Ordering boards as two-per-panel reduced the cost per board from $28.23 to $15.79, a 44% savings.


Procedure Summary

The following steps describe the process I used at a high-level.  More details are provided in the sections below. 


  1. Create a PCB outline with the two boards separated by 0.100” and a connection point of about one inch. (or you can start with the provided template if you are using two MiniBoards.
  2. Copy the layout for one of the MiniBoards into the top section of the multiPCB layout.  Be sure to unlock the planes so they get copied along with the components.
  3. Repeat step 2 for the lower section.
  4. Use the standard order process to order the combined board set.
  5. On the combined PCB, cut along the connection vias with a hacksaw.
  6. File the cut edges and block sand to smooth.  This last step is optional, but makes the boards indistinguishable from being built separately.


Procedure Details

The figure below shows the board outline for the two MiniBoards connected with a “perforation via” component.  The holes for the cut lines are lined up such that the via holes are tangent to the edge of the board.  This leaves a little bit extra to file off, but allows for a smooth edge on the finished boards.



The 2x multi-board template and the ExpressPCB layout footprint used for the perforations are available using the following links.  For most web browsers you can right-click on the link and select “Save Link As…” to save the file to your local hard drive.  Instructions on using custom components are available …  or on my “Express PCB Custom Components” page here:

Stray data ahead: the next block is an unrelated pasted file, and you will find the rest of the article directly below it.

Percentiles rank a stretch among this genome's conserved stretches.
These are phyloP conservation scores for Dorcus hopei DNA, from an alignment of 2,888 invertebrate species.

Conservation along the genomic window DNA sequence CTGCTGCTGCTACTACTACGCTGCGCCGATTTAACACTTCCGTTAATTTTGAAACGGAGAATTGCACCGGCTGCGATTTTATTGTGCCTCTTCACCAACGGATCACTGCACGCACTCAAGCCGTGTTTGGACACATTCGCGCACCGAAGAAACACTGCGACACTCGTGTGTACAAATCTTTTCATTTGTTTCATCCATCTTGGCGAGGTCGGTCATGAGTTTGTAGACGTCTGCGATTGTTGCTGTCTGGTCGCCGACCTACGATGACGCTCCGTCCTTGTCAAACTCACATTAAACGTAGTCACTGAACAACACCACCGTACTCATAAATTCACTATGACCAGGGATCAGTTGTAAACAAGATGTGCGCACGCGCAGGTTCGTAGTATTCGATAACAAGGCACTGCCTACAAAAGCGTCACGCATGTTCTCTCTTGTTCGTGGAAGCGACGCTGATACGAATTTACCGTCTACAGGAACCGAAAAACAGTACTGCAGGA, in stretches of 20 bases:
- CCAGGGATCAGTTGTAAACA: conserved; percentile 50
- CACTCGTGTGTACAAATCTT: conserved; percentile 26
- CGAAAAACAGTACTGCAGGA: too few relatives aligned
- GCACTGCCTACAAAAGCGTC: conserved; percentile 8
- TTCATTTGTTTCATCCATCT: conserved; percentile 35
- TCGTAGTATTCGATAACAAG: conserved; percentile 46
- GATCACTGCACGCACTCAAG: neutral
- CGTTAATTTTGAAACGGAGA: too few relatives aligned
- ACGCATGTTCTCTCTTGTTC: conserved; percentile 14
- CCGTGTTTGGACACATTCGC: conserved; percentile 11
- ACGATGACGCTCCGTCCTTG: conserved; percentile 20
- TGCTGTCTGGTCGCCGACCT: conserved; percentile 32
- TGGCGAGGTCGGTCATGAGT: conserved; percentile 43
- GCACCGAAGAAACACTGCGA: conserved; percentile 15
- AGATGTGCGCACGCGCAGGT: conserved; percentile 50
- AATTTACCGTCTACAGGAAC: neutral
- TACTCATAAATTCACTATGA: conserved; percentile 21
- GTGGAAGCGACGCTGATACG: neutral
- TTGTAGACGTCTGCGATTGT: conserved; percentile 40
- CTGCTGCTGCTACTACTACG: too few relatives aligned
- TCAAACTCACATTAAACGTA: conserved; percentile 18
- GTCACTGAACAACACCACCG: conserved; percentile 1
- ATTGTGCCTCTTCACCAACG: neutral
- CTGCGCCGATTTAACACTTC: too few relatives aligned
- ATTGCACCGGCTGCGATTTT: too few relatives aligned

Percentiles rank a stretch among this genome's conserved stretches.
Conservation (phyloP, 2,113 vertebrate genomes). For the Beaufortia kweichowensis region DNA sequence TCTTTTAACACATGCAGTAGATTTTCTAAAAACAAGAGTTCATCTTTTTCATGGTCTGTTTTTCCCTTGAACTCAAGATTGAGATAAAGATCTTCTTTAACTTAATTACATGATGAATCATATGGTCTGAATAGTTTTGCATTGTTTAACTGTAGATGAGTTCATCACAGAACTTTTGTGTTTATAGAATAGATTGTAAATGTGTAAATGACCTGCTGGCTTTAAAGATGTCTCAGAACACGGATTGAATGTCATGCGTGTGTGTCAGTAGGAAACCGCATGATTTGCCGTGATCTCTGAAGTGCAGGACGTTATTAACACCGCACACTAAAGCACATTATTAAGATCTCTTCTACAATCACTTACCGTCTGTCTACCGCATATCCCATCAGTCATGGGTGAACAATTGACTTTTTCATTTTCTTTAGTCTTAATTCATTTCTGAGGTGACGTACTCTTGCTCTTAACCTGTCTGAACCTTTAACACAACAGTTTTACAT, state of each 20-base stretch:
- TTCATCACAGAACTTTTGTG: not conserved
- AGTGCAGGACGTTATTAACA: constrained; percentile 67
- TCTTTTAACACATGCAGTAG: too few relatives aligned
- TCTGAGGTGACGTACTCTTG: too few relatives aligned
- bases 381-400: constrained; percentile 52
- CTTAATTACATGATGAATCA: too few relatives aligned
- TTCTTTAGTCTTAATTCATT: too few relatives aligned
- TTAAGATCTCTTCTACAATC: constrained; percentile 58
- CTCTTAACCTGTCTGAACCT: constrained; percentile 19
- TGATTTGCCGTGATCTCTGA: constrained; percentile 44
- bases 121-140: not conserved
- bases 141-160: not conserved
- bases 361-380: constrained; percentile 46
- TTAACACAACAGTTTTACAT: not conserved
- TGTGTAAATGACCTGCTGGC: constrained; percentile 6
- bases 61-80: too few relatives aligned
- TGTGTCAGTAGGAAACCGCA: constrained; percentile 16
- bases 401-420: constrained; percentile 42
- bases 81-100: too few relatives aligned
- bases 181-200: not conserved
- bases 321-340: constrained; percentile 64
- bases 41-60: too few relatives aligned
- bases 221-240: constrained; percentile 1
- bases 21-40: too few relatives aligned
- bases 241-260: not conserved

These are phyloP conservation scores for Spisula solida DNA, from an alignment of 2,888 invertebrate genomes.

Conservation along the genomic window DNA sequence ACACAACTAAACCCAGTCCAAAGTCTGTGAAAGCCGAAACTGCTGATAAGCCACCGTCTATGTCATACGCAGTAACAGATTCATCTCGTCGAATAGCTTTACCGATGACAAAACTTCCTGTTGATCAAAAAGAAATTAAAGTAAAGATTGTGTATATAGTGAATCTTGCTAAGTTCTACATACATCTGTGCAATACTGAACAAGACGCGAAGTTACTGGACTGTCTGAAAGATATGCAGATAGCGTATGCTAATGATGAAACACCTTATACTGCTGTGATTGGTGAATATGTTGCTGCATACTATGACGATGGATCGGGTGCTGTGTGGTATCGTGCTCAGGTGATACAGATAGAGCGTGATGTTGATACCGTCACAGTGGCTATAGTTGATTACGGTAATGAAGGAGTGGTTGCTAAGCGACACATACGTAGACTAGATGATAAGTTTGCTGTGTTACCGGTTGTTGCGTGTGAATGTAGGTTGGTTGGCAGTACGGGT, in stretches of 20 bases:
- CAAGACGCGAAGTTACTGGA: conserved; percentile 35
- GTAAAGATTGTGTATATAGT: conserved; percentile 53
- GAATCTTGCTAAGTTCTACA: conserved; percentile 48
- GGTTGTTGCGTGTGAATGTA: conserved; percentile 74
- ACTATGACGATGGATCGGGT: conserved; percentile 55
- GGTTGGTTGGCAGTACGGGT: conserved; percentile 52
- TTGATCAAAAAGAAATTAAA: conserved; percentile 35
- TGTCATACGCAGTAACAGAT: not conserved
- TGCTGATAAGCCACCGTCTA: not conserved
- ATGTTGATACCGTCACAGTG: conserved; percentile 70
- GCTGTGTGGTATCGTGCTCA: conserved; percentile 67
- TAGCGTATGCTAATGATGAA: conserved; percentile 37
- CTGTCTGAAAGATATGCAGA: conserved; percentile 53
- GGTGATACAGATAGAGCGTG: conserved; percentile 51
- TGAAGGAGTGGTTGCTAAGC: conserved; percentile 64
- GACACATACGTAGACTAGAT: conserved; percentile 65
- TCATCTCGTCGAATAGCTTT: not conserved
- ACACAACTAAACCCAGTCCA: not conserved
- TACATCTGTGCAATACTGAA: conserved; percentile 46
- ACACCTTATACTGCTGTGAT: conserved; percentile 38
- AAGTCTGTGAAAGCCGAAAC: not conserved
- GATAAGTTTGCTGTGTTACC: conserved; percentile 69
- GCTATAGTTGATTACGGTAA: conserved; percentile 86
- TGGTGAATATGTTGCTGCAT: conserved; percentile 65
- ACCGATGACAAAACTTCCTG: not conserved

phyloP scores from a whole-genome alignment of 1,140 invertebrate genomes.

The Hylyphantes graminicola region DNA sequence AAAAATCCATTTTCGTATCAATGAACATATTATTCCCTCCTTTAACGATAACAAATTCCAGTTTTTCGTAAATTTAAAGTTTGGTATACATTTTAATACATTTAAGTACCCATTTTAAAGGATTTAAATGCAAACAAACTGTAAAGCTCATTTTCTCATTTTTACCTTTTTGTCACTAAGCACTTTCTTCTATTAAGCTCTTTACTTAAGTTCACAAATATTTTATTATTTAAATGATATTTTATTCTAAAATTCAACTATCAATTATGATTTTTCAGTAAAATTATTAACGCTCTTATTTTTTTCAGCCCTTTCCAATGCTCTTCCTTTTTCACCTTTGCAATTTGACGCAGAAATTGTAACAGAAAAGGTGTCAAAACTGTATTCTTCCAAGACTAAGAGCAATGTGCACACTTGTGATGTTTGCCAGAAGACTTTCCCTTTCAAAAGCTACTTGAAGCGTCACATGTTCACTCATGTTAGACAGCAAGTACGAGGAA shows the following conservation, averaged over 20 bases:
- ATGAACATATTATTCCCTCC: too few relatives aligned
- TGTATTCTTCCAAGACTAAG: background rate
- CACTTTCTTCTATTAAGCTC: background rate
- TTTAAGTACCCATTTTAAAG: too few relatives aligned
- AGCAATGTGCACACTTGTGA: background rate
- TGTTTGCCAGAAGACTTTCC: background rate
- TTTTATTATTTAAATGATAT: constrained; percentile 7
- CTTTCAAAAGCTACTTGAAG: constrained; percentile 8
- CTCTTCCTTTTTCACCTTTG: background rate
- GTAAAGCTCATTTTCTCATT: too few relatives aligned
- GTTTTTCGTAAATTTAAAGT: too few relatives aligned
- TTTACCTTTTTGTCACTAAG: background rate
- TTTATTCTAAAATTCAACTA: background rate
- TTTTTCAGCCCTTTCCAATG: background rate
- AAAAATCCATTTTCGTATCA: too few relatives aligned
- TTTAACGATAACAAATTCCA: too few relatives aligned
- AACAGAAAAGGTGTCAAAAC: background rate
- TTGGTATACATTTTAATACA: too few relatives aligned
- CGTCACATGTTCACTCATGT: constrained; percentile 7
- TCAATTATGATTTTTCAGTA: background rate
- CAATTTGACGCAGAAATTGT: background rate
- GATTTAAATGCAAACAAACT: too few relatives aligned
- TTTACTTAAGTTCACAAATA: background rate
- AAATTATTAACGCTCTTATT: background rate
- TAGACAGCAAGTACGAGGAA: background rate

Board Template:  multi.pcb

Perforation Component: board perforation.p



The picture below shows the pair of boards as delivered from ExpressPCB.  The connection is very solid.  I do not know if you could successfully snap the boards apart and I didn’t try.



The picture below shows the same two boards after been cut apart and the connecting area filed and sanded.  This picture was taken in better lighting


To cut the boards apart, I laid the connected pair flat on my workbench and cut along the existing board edge through the perforation vias.  I also tried cutting several boards at a time and the results were not nearly as good; it left much more material that needed to be filed off.  While the extra filing did not take too long, in the future I’ll stick to cutting one pair at a time.